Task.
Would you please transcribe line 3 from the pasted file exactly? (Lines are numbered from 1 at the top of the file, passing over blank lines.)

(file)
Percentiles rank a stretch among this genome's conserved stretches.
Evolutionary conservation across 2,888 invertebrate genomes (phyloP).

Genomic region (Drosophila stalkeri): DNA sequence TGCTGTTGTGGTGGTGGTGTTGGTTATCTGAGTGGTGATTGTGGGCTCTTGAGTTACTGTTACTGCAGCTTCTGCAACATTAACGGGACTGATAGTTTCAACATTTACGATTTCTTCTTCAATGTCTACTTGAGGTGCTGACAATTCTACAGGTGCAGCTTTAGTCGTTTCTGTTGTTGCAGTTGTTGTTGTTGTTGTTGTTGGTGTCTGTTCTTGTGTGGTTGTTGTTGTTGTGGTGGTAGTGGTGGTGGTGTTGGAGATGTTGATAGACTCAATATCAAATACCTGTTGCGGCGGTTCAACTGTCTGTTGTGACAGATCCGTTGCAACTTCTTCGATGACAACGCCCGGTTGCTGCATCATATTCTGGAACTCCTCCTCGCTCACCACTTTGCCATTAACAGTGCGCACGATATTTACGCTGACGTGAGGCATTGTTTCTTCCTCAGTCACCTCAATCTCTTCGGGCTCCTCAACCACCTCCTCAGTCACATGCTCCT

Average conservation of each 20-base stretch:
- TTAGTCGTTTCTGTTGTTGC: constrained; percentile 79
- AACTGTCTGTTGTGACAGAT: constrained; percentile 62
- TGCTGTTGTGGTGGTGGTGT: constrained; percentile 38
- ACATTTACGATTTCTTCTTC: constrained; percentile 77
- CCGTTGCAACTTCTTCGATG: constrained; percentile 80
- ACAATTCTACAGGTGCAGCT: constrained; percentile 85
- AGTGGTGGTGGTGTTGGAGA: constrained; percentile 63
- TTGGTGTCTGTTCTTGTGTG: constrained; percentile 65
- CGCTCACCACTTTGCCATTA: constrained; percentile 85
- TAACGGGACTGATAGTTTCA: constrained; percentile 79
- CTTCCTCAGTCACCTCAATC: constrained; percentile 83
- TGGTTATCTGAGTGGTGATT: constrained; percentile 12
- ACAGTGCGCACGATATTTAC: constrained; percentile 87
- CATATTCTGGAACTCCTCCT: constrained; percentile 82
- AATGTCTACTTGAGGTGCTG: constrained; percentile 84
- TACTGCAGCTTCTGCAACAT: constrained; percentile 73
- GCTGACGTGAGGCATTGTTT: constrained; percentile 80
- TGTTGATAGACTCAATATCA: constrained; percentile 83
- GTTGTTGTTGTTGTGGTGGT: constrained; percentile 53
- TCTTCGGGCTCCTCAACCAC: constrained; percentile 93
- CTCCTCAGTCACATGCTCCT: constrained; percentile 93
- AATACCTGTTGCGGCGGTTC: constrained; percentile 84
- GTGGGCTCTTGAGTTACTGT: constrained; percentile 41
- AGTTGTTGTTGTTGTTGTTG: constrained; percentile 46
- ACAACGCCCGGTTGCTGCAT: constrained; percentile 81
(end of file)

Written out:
Genomic region (Drosophila stalkeri): DNA sequence TGCTGTTGTGGTGGTGGTGTTGGTTATCTGAGTGGTGATTGTGGGCTCTTGAGTTACTGTTACTGCAGCTTCTGCAACATTAACGGGACTGATAGTTTCAACATTTACGATTTCTTCTTCAATGTCTACTTGAGGTGCTGACAATTCTACAGGTGCAGCTTTAGTCGTTTCTGTTGTTGCAGTTGTTGTTGTTGTTGTTGTTGGTGTCTGTTCTTGTGTGGTTGTTGTTGTTGTGGTGGTAGTGGTGGTGGTGTTGGAGATGTTGATAGACTCAATATCAAATACCTGTTGCGGCGGTTCAACTGTCTGTTGTGACAGATCCGTTGCAACTTCTTCGATGACAACGCCCGGTTGCTGCATCATATTCTGGAACTCCTCCTCGCTCACCACTTTGCCATTAACAGTGCGCACGATATTTACGCTGACGTGAGGCATTGTTTCTTCCTCAGTCACCTCAATCTCTTCGGGCTCCTCAACCACCTCCTCAGTCACATGCTCCT